Search

“Life and fishing are very similar; you never know what is at the end of the line.”-David Humphries


“Life and fishing are very similar; you never know what is at the end of the line.” -David Humphries June allows us to recognize the father figures in our lives. When I think of my Dad, I can’t help but think of fish. His dedication to the sport and commitment to the “big catch” gets him up with the sun. A successful fisherman is able to spend long days near, or on the water and brings with him a lot of patience. The “tag along” child can change this experience and the patience piece may come up more often. Children love the outdoors and spending time with Dad is an added bonus. This is how most children get introduced to this sport. There are some who will take to it and want to spend the whole time actually fishing. Then there are others who find ways to entertain themselves while the hours pass. Fishing can be difficult for the impatient, restless and loud. These adjectives describe most children and for someone who enjoys solitude this may add a challenge to the experience. For a child spending a full day in a boat, or by a river, can be quite the an adventure. Learning how to caste a line, or bait a hook, is interesting and fun, but for some young people this interest only lasted a short time. When you have a Dad who is dedicated to his passion, you learn how to entertain yourself. Luckily there are often many bait frogs to play with on the boat and rivers offer plenty of entertainment. The lessons learned from fishing are the attributes the fisherman possesses. Patience, enjoyment of the outdoors, persistence and the satisfaction of solitude. A child with a parent who fishes gains these attributes. I am thankful to my Dad , whom I associate my fishing experiences with and time spent with him was usually on the water. I have him to thank for my love of the outdoors and respect for all living things. Although I am not an enthusiast myself, I appreciate the patience and determination required for the sport and I use these skills in my every day life. The quote mentions that life is the same as fishing and knowing what is at the end of the line is the question? Does this need an answer? Fishing taught my younger self to be able to be in the moment and find ways to enjoy where I was. I try to follow this into adulthood and I continue to enjoy the moment I am in, make the best of the place in which I am and make the best of the situation in which I am put. I will worry about “what is at the end of the line” once it has been reeled in. Lessons learnt from my fisherman; be patient, spend time outdoors, persevere and enjoy some alone time. Thank you Dad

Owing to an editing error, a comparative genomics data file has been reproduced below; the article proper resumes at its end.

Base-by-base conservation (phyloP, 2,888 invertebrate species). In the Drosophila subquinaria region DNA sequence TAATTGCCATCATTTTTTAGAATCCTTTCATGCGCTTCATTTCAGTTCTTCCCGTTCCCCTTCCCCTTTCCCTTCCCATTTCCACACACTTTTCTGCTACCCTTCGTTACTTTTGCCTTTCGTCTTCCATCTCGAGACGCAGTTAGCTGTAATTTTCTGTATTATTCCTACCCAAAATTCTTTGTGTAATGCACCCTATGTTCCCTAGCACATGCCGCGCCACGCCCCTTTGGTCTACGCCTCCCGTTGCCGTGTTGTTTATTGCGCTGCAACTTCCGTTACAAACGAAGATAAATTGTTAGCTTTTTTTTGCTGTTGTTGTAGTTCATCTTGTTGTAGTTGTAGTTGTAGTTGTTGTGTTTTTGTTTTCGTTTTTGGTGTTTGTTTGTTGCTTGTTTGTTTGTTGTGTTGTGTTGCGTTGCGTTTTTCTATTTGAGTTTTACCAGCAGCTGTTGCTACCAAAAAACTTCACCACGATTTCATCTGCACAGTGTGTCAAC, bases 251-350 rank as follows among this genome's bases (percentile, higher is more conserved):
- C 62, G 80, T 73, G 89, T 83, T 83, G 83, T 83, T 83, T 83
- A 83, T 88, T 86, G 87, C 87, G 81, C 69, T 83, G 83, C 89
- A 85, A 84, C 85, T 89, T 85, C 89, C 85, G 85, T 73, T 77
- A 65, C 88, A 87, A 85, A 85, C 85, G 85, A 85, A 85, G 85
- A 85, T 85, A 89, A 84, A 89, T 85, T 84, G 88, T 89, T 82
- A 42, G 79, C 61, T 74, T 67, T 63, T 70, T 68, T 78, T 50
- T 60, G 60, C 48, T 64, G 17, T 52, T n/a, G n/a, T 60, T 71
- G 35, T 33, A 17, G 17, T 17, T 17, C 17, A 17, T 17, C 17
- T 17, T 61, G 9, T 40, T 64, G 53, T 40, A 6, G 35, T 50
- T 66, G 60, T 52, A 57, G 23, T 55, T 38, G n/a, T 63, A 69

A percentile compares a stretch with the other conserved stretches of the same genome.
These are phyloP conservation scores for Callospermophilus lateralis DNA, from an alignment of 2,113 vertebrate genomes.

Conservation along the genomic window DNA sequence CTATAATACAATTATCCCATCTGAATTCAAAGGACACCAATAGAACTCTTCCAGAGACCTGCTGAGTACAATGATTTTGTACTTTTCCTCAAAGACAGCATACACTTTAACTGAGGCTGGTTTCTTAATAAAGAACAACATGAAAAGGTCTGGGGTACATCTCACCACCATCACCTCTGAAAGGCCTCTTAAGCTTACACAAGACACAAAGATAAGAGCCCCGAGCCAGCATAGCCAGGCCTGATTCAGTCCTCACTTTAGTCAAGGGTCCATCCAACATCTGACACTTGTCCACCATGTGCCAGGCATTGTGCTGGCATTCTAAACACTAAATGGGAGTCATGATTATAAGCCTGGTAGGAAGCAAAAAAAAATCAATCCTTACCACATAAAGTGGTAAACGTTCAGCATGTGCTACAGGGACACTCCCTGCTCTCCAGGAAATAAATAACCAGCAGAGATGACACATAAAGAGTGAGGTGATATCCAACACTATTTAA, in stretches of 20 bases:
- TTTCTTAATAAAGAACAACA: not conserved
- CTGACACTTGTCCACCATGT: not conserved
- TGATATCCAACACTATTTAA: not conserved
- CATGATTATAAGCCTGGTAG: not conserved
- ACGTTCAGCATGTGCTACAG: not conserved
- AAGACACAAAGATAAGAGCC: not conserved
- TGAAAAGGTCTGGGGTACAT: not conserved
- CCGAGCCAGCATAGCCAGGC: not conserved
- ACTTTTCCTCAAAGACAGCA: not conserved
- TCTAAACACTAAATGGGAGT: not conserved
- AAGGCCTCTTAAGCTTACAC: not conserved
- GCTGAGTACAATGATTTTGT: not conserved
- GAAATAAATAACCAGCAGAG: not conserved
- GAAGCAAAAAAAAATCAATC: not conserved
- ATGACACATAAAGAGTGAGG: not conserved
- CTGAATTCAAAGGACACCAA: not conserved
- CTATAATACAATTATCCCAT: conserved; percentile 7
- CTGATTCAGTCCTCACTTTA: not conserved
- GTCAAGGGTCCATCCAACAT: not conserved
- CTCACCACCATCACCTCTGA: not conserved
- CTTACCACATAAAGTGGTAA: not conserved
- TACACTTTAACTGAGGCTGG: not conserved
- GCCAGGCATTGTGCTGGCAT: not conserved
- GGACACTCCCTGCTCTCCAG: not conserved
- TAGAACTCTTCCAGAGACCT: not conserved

45 views1 comment